Charities — when can independence be questioned?
The independence of BBC Media Action, a charity based at the BBC’s broadcasting house in London, has been called into question after it received £4.5m from the European Union last year. The funds will be partly used to support a project to train hundreds of journalists in countries that share potentially volatile borders with the EU. MPs have expressed concern that this funding may influence the BBC’s impartiality when reporting on EU matters.
The BBC case serves to highlight the importance of a charity’s independence. In order for a body to be regarded as a charity, it must be independent. As many charities increasingly find themselves co-operating with the state in the supply of services, there is a concern within the sector that this may pose a growing threat to independence. But where does the line between acceptable support and coercive influence actually lie and is it always clear?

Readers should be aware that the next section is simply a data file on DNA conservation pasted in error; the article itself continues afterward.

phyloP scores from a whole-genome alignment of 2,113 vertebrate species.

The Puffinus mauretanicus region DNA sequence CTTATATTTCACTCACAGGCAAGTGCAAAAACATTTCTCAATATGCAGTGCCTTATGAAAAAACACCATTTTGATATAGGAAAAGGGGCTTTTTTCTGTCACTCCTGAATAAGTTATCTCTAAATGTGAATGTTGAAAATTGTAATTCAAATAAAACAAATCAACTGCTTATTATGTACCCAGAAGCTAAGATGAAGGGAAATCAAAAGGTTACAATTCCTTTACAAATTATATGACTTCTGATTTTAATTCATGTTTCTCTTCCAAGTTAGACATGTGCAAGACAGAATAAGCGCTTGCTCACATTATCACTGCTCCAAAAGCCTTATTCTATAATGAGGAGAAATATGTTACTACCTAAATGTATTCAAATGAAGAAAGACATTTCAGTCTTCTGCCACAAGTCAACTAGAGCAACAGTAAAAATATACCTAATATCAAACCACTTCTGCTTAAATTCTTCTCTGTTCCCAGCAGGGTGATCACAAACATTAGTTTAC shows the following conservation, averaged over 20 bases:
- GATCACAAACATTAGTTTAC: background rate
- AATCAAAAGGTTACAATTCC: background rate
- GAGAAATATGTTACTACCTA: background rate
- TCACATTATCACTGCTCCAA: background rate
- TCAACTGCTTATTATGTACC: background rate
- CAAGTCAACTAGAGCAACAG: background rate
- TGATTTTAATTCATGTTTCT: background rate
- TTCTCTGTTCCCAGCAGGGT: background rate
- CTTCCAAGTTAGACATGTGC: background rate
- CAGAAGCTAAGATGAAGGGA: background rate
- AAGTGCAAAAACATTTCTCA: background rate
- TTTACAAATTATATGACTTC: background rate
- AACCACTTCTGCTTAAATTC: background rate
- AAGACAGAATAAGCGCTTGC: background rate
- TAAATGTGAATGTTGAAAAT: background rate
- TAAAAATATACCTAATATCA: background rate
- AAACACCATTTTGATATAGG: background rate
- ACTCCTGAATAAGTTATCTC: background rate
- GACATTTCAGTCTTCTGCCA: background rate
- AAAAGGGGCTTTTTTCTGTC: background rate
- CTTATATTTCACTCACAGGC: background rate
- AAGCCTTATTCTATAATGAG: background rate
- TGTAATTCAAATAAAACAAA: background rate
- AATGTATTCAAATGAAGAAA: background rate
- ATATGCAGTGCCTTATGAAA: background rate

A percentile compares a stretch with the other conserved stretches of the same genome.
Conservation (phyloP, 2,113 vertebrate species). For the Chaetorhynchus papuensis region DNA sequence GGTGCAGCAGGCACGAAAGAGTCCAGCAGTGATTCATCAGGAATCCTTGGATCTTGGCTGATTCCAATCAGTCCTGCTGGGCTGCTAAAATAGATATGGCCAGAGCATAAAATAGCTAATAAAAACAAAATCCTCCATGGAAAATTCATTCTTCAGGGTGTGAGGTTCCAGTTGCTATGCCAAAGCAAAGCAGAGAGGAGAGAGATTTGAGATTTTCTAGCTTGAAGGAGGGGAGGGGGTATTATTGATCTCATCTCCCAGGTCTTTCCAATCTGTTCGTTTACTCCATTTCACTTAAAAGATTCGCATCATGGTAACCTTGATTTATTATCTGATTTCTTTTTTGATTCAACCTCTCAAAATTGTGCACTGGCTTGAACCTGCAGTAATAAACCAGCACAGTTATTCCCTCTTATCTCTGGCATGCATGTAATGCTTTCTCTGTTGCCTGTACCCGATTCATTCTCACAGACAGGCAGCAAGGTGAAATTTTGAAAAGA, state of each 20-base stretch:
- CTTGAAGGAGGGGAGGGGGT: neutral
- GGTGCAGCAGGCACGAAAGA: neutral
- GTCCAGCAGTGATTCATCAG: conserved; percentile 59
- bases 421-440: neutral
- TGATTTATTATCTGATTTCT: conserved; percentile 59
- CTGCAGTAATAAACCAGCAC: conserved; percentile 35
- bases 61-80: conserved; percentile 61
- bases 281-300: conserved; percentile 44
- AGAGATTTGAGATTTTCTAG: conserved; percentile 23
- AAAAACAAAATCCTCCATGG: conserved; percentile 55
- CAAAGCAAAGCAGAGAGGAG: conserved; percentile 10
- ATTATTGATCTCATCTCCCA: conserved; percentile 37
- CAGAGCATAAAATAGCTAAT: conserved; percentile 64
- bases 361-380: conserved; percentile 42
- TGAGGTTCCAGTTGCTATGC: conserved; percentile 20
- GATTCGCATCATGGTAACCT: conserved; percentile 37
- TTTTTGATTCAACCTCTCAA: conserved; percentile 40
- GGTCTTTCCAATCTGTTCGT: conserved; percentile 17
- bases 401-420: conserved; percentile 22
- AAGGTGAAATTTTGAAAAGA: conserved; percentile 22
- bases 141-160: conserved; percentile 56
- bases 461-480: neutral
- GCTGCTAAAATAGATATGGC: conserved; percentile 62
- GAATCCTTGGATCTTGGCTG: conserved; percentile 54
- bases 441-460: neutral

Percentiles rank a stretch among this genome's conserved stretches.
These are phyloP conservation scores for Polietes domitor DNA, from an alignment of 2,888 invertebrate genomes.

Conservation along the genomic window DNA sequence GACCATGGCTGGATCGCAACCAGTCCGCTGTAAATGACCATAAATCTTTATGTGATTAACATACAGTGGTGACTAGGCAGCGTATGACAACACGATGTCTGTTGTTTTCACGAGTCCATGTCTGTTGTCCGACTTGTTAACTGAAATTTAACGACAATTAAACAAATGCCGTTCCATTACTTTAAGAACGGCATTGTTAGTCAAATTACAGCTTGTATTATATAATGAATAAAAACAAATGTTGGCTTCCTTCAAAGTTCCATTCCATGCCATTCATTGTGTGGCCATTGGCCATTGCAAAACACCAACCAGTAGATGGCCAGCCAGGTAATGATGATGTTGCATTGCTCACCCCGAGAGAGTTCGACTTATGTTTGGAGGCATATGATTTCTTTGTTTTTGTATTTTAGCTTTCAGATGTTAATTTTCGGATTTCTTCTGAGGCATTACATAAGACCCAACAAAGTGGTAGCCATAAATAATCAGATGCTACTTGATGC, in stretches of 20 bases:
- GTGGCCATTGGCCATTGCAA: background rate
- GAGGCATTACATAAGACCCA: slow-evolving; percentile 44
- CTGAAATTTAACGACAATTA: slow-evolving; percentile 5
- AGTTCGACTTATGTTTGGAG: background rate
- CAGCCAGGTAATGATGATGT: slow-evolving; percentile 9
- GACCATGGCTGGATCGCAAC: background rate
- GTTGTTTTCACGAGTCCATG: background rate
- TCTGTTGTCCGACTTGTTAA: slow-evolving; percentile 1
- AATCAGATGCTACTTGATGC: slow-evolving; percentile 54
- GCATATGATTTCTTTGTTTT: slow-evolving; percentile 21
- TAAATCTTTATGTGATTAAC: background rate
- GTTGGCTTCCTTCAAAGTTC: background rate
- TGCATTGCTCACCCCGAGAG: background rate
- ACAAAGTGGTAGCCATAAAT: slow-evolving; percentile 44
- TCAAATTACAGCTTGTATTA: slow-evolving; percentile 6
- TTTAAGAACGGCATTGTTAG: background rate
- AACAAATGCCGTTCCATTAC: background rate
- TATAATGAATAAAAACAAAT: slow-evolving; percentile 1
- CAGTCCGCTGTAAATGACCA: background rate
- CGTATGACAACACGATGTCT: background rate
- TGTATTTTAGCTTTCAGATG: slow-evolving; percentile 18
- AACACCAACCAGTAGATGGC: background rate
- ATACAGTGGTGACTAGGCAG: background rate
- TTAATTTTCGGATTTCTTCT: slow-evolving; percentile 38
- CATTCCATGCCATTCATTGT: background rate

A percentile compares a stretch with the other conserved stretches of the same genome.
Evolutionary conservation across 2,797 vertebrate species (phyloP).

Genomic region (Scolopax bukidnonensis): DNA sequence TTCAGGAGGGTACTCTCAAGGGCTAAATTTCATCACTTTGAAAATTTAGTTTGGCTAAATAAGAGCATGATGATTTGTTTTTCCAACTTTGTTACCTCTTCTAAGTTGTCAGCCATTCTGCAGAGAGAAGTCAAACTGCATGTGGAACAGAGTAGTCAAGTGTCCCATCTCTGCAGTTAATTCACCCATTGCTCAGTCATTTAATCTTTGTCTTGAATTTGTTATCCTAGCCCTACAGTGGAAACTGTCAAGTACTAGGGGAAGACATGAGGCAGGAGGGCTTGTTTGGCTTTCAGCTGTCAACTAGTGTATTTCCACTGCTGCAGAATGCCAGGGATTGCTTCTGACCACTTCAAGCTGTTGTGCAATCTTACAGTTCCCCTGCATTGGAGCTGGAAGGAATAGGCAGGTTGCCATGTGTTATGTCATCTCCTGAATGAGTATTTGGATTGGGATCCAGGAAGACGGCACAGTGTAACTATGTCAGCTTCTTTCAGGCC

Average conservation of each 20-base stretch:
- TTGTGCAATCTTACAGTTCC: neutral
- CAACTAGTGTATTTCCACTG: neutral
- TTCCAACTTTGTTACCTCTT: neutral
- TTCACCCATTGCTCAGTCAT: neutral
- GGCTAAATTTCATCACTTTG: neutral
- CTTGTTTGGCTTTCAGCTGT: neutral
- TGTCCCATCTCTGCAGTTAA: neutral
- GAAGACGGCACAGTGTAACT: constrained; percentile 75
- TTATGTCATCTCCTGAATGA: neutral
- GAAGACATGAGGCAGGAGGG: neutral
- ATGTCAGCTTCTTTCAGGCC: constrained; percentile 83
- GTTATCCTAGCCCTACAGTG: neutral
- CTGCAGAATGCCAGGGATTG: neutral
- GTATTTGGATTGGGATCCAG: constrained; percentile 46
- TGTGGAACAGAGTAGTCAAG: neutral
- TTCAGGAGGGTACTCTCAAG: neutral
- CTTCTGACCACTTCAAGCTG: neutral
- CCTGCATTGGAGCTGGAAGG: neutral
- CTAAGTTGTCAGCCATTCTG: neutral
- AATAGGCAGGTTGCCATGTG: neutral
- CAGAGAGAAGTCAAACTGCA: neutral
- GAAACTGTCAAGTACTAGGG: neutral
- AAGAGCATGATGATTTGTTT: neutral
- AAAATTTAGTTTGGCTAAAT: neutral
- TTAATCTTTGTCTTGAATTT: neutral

Questions are certainly likely to be asked of any organisation set up to carry out charitable purposes that are entirely dependent upon a governmental authority for funding and receives funding on terms that enable the governmental authority to decide what services are to be provided and who is to benefit…
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